Consider searching for dementia-specific travel packages and tour groups, such as those offered by Elite Cruises and Vacations. Kathy Shoaf RN worked as a geriatric and neurology nurse for 20 years before launching Elite Cruises and Vacations, a Chicago-based travel company catering specifically to caregivers and clients with health challenges, including dementia. 

Part of its appeal is that cruise ships offer individuals with dementia continuity and familiarity. 

“I use a cruise ship because clients don’t have to unpack and pack all the time, which is very much a challenge for people with dementia. We can still see the world, but we’re going to do it from the same bed every night,” says Shoaf. 

The company offers group cruises that, on average, last seven days and leave from destinations all over the U.S. and Canada. The company welcomes clients living with all stages of dementia. Whether clients book a group cruise to Alaska or the Caribbean, each trip provides trained medical and support staff, and offers care partner assistance and respite care. There are daily activities, such as Zumba and crafts, as well as the occasional shore excursion. 

Since Elite Cruises and Vacations launched 10 years ago, Shoaf has seen numerous repeat clients. And to her, that’s proof that the company is doing its job.

“This is all about giving our clients the perfect moment,” says Shoaf. “I see how our clients with dementia are happy and enjoying their life — and those are memories that will last a lifetime for their caregivers.”

TIP 2 Be flexible “Have an itinerary laid out but build flexibility into your planning, too. By having yourself settled in one spot, you have more options. Don’t try to over-plan or do too much.” –Alan Rae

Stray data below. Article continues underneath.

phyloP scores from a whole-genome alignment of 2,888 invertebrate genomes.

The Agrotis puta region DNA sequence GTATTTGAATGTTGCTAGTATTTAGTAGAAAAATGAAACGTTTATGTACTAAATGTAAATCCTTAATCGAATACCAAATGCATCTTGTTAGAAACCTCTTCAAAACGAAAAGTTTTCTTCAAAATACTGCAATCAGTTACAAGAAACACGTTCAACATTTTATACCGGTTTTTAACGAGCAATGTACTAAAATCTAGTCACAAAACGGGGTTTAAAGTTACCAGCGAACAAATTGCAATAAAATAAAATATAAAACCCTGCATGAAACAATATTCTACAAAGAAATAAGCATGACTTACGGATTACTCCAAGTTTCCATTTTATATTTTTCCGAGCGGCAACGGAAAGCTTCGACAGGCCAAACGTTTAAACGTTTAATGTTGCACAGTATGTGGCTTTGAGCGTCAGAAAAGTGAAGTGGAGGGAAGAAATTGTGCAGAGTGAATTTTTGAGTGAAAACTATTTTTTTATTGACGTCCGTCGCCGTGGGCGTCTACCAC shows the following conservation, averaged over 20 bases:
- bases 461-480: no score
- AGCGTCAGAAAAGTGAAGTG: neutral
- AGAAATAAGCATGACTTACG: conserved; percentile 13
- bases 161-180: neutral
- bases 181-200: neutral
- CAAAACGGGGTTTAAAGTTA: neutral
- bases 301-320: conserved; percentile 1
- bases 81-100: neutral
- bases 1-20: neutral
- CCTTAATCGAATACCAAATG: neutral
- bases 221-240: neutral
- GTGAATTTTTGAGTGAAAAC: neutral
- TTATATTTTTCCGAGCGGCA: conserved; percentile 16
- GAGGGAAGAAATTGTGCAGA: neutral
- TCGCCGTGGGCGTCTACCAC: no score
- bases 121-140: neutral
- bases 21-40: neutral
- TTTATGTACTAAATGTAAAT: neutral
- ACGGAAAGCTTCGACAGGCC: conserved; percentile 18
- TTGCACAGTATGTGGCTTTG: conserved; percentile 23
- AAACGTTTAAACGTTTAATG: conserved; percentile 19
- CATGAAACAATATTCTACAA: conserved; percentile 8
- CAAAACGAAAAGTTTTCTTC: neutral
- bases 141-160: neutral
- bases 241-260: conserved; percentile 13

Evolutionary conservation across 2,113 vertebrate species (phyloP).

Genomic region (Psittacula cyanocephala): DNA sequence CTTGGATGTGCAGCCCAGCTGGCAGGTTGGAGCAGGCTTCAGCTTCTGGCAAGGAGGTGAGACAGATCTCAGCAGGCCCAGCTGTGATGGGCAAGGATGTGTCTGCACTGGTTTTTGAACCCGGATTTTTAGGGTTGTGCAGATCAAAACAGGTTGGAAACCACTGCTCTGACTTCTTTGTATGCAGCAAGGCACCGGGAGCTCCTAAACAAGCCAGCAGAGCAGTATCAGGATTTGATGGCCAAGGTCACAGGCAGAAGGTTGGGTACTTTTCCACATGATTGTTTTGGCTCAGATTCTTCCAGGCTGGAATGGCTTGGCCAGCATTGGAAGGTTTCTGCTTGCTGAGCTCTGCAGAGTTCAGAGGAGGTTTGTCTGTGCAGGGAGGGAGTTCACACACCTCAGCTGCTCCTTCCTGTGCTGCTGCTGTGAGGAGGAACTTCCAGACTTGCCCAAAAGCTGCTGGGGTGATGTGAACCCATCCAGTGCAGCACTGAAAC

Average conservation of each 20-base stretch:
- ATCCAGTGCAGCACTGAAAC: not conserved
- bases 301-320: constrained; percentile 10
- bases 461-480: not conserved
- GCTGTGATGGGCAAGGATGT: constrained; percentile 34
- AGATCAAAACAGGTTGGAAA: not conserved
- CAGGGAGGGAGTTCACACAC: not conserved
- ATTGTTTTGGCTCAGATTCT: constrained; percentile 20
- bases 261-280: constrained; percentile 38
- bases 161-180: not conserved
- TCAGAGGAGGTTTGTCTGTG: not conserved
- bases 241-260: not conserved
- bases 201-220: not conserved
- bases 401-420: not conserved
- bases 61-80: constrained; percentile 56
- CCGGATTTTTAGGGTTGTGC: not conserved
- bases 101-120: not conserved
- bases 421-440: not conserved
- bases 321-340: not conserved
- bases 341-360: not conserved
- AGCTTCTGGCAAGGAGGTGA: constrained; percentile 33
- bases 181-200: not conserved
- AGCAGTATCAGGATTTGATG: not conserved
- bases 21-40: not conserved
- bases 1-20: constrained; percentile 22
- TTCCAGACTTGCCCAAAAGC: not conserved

What If We’re Not Sure About a Long Trip Away?

A shorter trip can still offer a break in routine for both the care partner and the individual with dementia. Booking an overnight stay at a favourite hotel nearby, eating at restaurants and exploring the surrounding neighbourhood can still feel like a holiday. According to Genesh of the Alzheimer Society of Calgary, staycations can offer care partners an idea of how their loved one might react to changes in their routine, in an environment where the outing can easily be ended if symptoms worsen. 

Short day trips also offer new experiences and a chance to engage with new surroundings. In 2018, the Kerby Centre in Calgary, a not-for-profit organization dedicated to supporting and enhancing the lives of older adults including programs specific to those living with dementia, planned a variety of short excursions for clients. There were trips to Jubilations Dinner Theatre in Calgary, to the Museum of the Highwood in High River, to the Spruce Meadows International Christmas Market, and, its most popular, to the Arrowwood Hutterite Colony near Blackie. Each trip accommodates an average of 25 guests, and the excursions often sell out months in advance. 

According to John Vaillancourt, the Kerby Centre’s senior manager of knowledge and recreation, it’s the experience, not the destination, that’s most important to the guests.

“When you talk to the people that go on these trips, they will tell you they enjoy the different places we go,” says Vaillancourt. “But the part they really enjoy is socializing with other people and just having a good time.”

TIP 3 Speak up “We do group hiking trips, and I make a point of saying, ‘Joan has dementia, so some days she might seem distant.’ It’s amazing because it’s a conversation starter and I also find the group is more likely to talk with Joan and engage with her.” –Alan Rae

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Savour the Moment

Alan Rae isn’t sure how much longer he and his wife will be able to travel internationally. But even as Connor’s dementia progresses, their travelling will continue. Rae knows their trips will need to be altered in the future: he suspects they’ll stick closer to home, with road trips to Palm Desert and Florida, using a trailer so the familiarity travels with them.

But for Rae, this change doesn’t matter. For him, travelling is about spending quality time with his wife, doing an activity that they’ve both loved for decades. 

“Wherever you’re travelling, take the time to savour the small things. Enjoy that smile from the individual, stop to take a picture, look at the fun side of travel. Recognize what’s important, because things are going to change. Every little moment is precious,” says Rae. 

“Regardless of whether you do international trips or decide to go out to the farm for the day, travel is about taking the time to savour the moment.” [ ]